In a year when fear over the coronavirus pandemic has derailed countless American rituals, even the commemoration of 9/11 could not escape untouched.
The 19th anniversary of the terror attacks will be marked by dueling ceremonies at the Sept. 11 Memorial Plaza and a corner near the World Trade Center after the memorial called off a cherished tradition of relatives reading victims’ names in person.
Vice President Mike Pence is expected at both those remembrances in New York, while President Donald Trump and Democratic challenger Joe Biden plan to attend a truncated ceremony at the Flight 93 National Memorial in Pennsylvania.
In New York, the double beams of light that evoke the fallen Twin Towers were canceled due to the virus, until an uproar sparked a change of heart.
The fire department has cited the virus in urging members to stay away from any observances of the 2001 attacks that killed nearly 3,000 people, among them almost 350 firefighters.
Some fear the pandemic is being allowed to undercut the commitment to “Never Forget.”
“It’s another smack in the face,” said Jim Riches, who lost his son Jimmy, a firefighter.
The father is staying home on the anniversary for the first time this year. But he feels others should have the option of reciting the names of the dead at Ground Zero.
Memorial leaders said they wanted to avoid close contact among readers.
But to Riches, a retired fire battalion chief, the decision sounds like an excuse to sideline the families’ role in commemorating 9/11.
“I wish they wouldn’t forget, but they’re trying to,” he said.
This year’s plans have been a balancing act at the sites where hijacked planes piloted by al-Qaida terrorists crashed on Sept. 11, 2001: New York, the Pentagon and a field near Shanksville, Pennsylvania.
The Flight 93 memorial near Shanksville is trimming its usual 90-minute ceremony, partly by eliminating musical interludes.
Memorial spokeswoman Katherine Cordek said the names of the 40 people killed there would be read, but by one person instead of multiple family members.
The Pentagon hasn’t yet detailed its plans for the anniversary.
In New York, leaders of the National Sept. 11 Memorial & Museum said their plan for a no-reading ceremony would honor both virus precautions and 9/11 families’ commitment to being at Ground Zero on the anniversary.
But another 9/11-related organization, the Stephen Stiller Tunnel to Towers Foundation, quickly arranged its own simultaneous ceremony a few blocks away, saying victims’ relatives could recite names while keeping a safe distance.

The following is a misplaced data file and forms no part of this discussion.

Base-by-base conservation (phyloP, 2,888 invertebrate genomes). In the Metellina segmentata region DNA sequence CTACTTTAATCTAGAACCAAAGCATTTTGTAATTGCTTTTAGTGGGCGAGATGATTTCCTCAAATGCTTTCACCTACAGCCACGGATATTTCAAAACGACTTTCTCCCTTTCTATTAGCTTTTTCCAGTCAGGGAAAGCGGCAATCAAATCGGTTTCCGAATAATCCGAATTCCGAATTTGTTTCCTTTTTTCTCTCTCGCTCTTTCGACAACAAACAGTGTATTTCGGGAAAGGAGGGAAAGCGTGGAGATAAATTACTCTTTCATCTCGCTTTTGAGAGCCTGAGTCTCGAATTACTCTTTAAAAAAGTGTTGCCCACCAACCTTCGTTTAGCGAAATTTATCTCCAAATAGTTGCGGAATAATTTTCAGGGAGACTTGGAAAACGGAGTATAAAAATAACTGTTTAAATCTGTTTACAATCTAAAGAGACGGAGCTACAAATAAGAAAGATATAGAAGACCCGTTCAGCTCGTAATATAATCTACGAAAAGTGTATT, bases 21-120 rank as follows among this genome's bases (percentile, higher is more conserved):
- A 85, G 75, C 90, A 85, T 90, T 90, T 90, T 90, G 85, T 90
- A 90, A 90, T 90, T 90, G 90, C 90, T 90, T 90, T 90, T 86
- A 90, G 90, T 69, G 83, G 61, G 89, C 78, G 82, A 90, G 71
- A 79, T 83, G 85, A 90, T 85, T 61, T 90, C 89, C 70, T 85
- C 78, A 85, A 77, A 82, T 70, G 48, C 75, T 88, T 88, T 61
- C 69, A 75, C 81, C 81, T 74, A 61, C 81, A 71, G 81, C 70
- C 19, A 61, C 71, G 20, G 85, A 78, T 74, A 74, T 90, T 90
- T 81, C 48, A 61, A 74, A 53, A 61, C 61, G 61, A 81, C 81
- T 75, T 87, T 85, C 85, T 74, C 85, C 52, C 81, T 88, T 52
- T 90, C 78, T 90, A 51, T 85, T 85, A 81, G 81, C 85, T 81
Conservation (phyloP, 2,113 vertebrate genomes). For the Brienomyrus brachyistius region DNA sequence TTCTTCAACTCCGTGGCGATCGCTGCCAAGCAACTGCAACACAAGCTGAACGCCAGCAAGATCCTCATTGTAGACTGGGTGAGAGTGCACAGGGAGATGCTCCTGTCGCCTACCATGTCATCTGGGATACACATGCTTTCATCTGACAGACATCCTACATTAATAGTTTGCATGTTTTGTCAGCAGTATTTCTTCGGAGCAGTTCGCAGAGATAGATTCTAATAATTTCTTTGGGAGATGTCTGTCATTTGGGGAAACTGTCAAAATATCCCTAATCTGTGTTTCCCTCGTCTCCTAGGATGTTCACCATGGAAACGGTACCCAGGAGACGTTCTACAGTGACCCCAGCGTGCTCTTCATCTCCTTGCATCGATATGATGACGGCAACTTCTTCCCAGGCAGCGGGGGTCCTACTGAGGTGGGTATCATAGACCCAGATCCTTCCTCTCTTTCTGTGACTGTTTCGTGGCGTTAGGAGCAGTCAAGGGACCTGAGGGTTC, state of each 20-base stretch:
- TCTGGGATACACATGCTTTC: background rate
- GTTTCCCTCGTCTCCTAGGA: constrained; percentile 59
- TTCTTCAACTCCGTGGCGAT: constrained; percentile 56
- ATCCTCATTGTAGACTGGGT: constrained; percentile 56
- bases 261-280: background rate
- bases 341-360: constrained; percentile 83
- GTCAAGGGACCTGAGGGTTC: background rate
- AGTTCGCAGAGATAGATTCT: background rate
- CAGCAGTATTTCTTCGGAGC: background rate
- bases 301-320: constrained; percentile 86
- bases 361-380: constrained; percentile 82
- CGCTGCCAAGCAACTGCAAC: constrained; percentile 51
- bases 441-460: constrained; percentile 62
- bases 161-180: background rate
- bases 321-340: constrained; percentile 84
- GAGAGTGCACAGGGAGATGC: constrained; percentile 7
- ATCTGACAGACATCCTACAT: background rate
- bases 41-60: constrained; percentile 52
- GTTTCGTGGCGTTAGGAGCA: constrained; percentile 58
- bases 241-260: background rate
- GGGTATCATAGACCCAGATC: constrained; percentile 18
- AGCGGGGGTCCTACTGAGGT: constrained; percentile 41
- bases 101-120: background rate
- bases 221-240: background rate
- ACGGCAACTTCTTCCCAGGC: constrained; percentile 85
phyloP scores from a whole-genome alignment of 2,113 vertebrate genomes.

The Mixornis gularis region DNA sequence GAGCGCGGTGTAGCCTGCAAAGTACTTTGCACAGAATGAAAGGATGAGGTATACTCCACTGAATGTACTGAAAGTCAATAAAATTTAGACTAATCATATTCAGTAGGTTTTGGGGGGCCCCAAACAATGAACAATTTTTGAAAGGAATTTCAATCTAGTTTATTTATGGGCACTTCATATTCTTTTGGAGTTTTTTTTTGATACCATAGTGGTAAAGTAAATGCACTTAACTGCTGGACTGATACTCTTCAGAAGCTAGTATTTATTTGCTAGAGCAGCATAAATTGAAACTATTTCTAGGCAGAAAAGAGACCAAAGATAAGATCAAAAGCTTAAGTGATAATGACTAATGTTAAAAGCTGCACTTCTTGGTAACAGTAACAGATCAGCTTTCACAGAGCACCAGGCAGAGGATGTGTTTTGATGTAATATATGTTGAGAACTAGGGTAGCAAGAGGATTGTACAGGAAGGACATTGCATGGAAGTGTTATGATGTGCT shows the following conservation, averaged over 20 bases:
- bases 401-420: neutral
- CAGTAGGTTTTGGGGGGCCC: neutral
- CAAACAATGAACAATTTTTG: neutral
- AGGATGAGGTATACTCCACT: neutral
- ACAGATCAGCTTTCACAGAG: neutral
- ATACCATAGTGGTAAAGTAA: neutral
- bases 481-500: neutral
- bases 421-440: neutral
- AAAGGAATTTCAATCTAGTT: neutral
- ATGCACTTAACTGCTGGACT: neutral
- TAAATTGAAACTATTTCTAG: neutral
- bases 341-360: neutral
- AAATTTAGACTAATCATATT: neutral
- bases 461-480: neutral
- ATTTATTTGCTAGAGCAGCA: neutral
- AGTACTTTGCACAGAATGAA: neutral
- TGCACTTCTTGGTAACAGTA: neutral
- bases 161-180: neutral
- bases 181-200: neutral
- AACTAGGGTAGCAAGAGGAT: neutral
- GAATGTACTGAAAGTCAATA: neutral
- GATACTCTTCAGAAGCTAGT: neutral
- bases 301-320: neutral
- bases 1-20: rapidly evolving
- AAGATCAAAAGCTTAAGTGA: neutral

“We need to keep letting America know what happened 19 years ago. And they need to see that emotion of the day, not a recording,” chairman Frank Siller said. He said he may attend both observances to honor the brother he lost, firefighter Stephen.
Meanwhile, Fire Commissioner Daniel Nigro told current firefighters in a memo last month that the department “strongly recommends” members not participate in 9/11 observances.
The department did hold a limited-attendance ceremony on Wednesday to add names to a memorial wall recognizing members who died after exposure to toxins unleashed in the wreckage.
Tensions over anniversary plans flared anew when the memorial announced last month it was nixing the Tribute in Light, twin blue beams that shine into the night sky over lower Manhattan. While there’s no official gathering to view the lights, the memorial cited virus risks to the installation crew.
The cancellation outraged victims’ relatives, police and fire unions and politicians, who noted that construction sites around the city were deemed safe to reopen months ago.
After the Tunnel to Towers foundation said it would organize the display on its own, Gov. Andrew Cuomo and former Mayor Mike Bloomberg, the memorial’s chairman, stepped in to keep the memorial-sponsored lights on.
Memorial President Alice Greenwald later said the organization “should have approached this issue differently.”
The Western Journal has reviewed this Associated Press story and may have altered it prior to publication to ensure that it meets our editorial standards.
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